Note: There is no one universal “best,” especially when it comes to parenting. These are “The Best Travel Strollers” based on Also Mom's strict criteria, detailed here.
Certain occasions call for smaller strollers. Travel strollers, compact strollers, and umbrella strollers (all functionally similar) are great for travel, for city living, and/or as a hot spare to keep in your trunk. While many parents choose to buy both a full-sized or standard stroller and a travel stroller, our favorite travel stroller, the Babyzen YOYO+, is actually full-featured enough to be your only stroller.
These are the best travel strollers, in loose order of preference…
- Babyzen YOYO+ ($495 stroller only, $720 including bassinet) – The Babyzen YOYO+ is expensive, but could very well be worth every penny if it suits your lifestyle and budget. The YOYO+ has nearly all the same features as standard strollers, including a bassinet and solid car seat compatibility, but folds incredibly compactly, is wonderful for travel, and is smaller (and better) for navigating tight urban spaces. If you live in a big city and only want to get one stroller, this is the one. [full review]
- GB Pockit Plus ($299.95) -An upgrade on the super-compact GB Pockit, the Pockit Plus has a larger canopy, a deep recline suitable for naps, is compatible with the best infant car seats, and has the tiny, simple fold and excellent maneuverability for which the Pockit is already known and loved. [full review]
- Zoe XLC Best v2 ($249.95) – This stroller is awesome, but it has some limitations– namely that it is not suitable from birth. We love most everything about it, especially its ridiculously easy, ridiculously compact fold, its oversize canopy, and its comfortable ride. This stroller does not accept infant car seats and is not compatible with a bassinet, so it is not suitable for babies younger than about six months, but hey, it's easier to babywear at that age anyway! [full review]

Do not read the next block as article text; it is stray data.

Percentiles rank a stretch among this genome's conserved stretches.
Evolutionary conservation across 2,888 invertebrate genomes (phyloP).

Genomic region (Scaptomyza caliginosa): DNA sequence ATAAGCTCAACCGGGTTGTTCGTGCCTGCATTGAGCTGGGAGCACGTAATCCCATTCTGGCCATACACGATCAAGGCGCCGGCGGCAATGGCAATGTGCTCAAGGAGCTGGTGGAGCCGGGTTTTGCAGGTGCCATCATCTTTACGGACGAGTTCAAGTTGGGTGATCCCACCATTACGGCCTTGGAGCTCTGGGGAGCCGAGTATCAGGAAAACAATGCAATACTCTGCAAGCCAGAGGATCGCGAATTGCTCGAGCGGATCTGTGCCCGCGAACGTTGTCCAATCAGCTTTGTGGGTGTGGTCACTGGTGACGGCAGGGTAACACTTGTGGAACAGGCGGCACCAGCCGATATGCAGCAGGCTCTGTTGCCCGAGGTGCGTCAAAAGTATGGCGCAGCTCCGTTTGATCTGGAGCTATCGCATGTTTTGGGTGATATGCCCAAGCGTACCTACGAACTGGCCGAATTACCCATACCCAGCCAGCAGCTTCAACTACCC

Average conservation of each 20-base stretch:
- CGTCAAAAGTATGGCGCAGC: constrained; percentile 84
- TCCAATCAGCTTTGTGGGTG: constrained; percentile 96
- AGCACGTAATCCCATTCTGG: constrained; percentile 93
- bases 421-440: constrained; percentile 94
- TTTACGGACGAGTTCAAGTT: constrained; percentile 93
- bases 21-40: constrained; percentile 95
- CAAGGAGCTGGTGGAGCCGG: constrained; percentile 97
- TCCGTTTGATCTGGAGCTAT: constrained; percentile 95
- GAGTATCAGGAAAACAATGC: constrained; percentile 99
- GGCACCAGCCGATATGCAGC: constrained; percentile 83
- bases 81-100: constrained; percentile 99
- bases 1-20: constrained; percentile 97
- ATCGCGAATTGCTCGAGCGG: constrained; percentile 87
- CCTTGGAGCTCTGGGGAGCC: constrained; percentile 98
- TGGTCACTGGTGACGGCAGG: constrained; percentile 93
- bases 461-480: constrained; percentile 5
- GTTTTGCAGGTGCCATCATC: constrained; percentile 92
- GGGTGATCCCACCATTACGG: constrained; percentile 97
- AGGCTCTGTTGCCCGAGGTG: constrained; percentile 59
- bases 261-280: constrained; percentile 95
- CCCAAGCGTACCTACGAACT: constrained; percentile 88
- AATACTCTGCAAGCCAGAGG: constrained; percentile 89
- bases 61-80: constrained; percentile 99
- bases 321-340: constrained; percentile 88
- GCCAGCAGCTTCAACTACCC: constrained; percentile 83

- GB Qbit Plus ($299.95) -You might choose the Qbit Plus over the Pockit Plus if you wanted a slightly sturdier travel stroller with a deeper seat. Other than that, we'd choose the GB Pockit Plus (or Babyzen YOYO+ if it's in your price range) instead, since the Pockit Plus is similar in most ways, but has a more compact fold. [full review]
- Joovy Groove Ultralight ($199.99, often available for ~$110) – The Joovy Groove Ultralight is a nice-enough-looking, lightweight second stroller (or even a totally fine solo stroller for those who prefer to babywear the first six months). It has very few bells or whistles– no bassinet, no car seat compatibility, no super compact fold– but it does have a deep recline and an adjustable footrest. It is also technically suitable from birth since it reclines nearly flat, but because it doesn’t have great suspension, it bumps and jostles a bit too much for a newborn without a bassinet or car seat. [full review]